Sir John Tenniel

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Related to John Tenniel: Lewis Carroll
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Synonyms for Sir John Tenniel

English cartoonist (1820-1914)

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References in periodicals archive ?
It is offered for sale with two original pencil drawings by the illustrator Sir John Tenniel.
There are also useful descriptions poi out where Sir John Tenniel had to make changes to his detailed wood engraving they can be seen on the final prints.
Sir John Tenniel's illustrations for the two Lewis Caroll books are currently on show at the gallery, and on January 13 Dr Leo Defreitas will be talking about the work.
The claret jug, valued at pounds 15,500 and complete with ivory tusks and a sterling silver head, was designed and made by Victorian silversmith Alexander Crichton, who many people believe took his inspirations from illustrations by Sir John Tenniel for Lewis Carroll.
A Sir John Tennyson B Sir John Thompson C Sir John Tenniel D Sir John Tristram 2.
This project relates most directly to Alice and Wonderland and Lewis Carroll, less so Martin Gardner or John Tenniel. The parody poems in Alice, specifically "How doth the little crocodile" draw from classic poems that were taught to children to teach them to remember their manners and fight, "Against Idleness and Mischief." Carroll takes popular, well-known children's literature and makes it absurd.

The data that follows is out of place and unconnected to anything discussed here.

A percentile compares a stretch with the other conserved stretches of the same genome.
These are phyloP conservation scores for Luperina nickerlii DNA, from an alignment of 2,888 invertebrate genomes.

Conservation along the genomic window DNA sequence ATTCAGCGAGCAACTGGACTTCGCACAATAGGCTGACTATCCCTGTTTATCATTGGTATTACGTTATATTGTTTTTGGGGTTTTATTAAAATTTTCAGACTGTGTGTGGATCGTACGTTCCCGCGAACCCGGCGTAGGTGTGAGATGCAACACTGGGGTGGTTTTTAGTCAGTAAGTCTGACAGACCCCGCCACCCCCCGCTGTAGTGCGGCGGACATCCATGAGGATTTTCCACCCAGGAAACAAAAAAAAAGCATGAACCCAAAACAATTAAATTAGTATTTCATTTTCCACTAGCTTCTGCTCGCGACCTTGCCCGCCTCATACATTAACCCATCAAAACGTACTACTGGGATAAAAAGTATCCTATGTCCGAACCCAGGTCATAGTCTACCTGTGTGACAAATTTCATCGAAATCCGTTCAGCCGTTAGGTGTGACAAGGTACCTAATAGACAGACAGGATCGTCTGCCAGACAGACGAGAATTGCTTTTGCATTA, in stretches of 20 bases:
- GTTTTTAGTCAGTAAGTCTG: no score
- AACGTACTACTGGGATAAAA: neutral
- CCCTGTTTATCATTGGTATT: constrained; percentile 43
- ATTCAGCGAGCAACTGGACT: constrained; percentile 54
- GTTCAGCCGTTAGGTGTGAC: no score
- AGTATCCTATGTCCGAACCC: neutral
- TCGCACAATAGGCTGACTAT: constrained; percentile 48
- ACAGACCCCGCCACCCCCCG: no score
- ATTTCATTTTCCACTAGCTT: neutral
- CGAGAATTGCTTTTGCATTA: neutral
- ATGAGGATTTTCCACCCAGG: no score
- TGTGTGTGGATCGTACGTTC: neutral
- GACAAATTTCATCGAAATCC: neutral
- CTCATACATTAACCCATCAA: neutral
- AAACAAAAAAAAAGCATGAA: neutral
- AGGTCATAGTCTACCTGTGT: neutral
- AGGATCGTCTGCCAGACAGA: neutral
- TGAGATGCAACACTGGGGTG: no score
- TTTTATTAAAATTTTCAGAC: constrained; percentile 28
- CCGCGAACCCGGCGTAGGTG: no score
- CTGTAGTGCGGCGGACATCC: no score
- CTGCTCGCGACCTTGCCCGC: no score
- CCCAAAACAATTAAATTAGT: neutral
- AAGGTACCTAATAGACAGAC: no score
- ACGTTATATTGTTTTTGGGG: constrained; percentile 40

The lectures will consider the likes of Sir John Tenniel, who worked for Punch and illustrated Alice in Wonderland, and Aubrey Beardsley who was a leading figure in the Decadent movement.
Despite the work of multiple illustrators over the years, Alice has always been inseparable, for English-speaking readers, from John Tenniel's illustrations that accompanied the book's first edition.
For this reason illustrator John Tenniel's collaboration with Carroll on Alice in Wonderland (1865) and Through the Looking Glass (1871) was "fruitful but fraught with tension" (p.
Perched atop the title "Chapter 1", John Tenniel's checked-jacket clad rabbit towers over a dandelion and peers sternly at a pocket-watch, parasol tucked under one arm.
I had a copy with the original drawings by John Tenniel. The illustrations are very creepy, surreal, and Victorian, and they really bring the story to life.